The Adventures of Poor Frank, Part CXXI: Concentration is the Key to Victory

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The Adventures of Poor Frank, Part CXXI: Concentration is the Key to Victory

By Ray Adams
frankandarchie@yahoo.com

 

Just the other night at the local duplicate club, Poor Frank suffered due to a lapse in concentration. But the lapse was not his, but rather Lucky Archie’s It all happened on this board:

cxx1When this board was played, Lucky Archie was so busy talking about the previous hand – which he had bid to an unlikely slam and made – that he failed to notice the ace of diamonds among the rest of his cards. This is why he passed in opening chair. When the bidding got back to him, he had discovered the errant ace, but the auction was too high for his comfort zone. Thus, Poor Frank wound up at four spades with no opposition bidding. West, having nothing to go on, chose the ten of hearts as the opening sally.

The ten went to dummy’s king and Lucky Archie’s ace. The Lucky One saw no future in continuing hearts and switched to the jack of clubs. This went to declarer’s king and West’s ace. West returned a club, forcing Poor Frank’s queen. Poor Frank now drew trumps in two rounds, ending in dummy. He led the jack of diamonds, Lucky Archie pouncing on this like a cat on a mouse. The Lucky One now cashed a club, defeating Poor Frank’s game contract.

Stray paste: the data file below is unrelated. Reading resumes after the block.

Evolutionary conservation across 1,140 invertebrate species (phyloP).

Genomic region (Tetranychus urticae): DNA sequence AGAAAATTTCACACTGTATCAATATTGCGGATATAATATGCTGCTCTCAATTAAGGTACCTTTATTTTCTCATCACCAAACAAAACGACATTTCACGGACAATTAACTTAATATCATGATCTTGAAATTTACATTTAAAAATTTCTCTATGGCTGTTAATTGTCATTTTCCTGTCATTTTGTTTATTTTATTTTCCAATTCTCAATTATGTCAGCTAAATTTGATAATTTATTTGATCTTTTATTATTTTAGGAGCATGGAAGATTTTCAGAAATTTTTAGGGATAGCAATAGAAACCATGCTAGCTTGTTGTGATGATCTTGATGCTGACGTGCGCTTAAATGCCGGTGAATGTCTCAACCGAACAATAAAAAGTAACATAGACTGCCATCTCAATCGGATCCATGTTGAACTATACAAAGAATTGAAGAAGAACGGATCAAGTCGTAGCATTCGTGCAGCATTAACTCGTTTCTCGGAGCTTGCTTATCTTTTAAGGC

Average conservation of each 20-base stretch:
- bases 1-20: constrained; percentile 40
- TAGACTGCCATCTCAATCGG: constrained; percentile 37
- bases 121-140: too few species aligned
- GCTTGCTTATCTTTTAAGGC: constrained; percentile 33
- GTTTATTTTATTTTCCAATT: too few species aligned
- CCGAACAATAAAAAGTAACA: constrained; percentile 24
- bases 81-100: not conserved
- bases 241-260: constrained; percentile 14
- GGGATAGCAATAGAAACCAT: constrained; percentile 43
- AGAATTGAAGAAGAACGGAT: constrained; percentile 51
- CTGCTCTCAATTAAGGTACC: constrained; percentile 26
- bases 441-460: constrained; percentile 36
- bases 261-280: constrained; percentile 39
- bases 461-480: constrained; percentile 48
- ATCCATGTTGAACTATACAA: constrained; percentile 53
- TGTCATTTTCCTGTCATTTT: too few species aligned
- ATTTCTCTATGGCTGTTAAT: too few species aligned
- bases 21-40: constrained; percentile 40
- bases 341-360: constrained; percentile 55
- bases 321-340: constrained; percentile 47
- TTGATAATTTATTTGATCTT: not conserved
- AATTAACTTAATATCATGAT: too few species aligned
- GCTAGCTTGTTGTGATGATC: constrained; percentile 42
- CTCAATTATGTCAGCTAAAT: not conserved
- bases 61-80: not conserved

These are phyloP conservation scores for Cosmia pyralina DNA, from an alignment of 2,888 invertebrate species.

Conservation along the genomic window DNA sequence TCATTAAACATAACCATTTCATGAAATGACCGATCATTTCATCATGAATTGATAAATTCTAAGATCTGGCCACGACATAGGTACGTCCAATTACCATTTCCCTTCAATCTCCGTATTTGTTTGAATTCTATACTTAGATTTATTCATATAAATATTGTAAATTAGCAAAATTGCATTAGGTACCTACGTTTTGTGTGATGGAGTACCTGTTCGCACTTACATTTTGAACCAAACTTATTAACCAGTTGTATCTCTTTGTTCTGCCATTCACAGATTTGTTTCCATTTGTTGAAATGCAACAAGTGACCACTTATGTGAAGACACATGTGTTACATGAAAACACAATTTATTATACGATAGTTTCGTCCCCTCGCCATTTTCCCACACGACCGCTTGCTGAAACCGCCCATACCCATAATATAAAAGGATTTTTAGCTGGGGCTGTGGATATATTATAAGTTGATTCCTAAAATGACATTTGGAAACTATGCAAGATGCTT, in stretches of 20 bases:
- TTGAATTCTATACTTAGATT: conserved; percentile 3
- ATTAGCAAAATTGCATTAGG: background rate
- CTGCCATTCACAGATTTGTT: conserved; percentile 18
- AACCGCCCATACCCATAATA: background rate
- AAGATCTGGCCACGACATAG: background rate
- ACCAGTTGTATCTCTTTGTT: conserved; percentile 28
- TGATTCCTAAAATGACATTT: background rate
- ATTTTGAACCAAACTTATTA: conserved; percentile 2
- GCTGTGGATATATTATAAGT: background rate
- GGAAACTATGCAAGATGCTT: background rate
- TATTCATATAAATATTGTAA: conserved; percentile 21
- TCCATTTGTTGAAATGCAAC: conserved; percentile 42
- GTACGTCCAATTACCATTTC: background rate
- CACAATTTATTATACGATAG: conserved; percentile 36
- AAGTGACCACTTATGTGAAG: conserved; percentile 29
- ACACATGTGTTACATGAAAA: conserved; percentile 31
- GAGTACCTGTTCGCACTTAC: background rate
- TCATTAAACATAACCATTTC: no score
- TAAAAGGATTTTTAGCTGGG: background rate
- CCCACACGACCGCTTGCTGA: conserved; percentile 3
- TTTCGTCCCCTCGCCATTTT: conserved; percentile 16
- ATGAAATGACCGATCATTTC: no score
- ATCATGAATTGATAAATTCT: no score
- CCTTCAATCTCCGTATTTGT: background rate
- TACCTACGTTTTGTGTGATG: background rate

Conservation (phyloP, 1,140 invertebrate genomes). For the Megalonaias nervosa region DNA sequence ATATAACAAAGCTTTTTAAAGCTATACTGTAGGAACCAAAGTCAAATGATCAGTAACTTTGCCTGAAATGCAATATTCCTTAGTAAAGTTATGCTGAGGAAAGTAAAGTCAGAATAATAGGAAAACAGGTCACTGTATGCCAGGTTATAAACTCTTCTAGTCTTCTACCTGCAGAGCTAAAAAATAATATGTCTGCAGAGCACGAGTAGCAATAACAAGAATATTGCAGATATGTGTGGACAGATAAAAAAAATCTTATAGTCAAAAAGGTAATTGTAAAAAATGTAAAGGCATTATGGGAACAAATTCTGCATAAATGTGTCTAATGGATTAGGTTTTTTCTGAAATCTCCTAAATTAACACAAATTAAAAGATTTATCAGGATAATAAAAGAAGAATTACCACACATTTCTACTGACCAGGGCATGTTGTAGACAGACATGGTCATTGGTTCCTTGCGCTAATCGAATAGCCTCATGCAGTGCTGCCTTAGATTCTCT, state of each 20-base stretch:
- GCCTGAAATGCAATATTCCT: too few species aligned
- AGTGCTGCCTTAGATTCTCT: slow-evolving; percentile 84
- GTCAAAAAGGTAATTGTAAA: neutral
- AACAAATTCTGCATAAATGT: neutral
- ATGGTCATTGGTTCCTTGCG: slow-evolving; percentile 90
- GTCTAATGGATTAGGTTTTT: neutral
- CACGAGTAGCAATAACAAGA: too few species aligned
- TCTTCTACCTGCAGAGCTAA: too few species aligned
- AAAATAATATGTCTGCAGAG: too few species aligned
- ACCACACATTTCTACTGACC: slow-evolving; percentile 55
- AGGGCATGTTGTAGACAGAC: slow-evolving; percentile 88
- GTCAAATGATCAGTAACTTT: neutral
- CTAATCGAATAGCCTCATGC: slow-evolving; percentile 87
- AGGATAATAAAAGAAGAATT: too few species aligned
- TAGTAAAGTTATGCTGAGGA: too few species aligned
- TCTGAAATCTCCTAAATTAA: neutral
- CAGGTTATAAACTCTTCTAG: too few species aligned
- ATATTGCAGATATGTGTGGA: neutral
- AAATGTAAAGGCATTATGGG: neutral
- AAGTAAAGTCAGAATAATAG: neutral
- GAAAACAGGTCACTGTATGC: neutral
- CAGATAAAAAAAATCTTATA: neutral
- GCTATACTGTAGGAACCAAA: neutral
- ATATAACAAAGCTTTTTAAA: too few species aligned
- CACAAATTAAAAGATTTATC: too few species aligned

It later turned out that every other declarer made four spades on this hand because East had opened one diamond. This led to a diamond lead on the part of West, establishing declarer’s king. This had allowed the other players to sluff one of dummy’s clubs on the king of diamonds and lose only three tricks altogether. Thus, as fate would have it, Lucky Archie won that evenings laurels, edging out Poor Frank by only a couple of points.

Later, when Poor Frank was discussing that day’s hands with Janet, he said, “Well, this game is impossible some times. Normally, you get a better result if you can distract your opponent. But in Lucky Archie’s case, you have to somehow manage to wake him up and get him to concentrate. Because if he knows what he’s doing, he’s the easiest player in the room to beat.”

“Your may be right, darling,” Janet said, “but there’s one thing about which you can always be certain: I will always be concentrating on you.”

 

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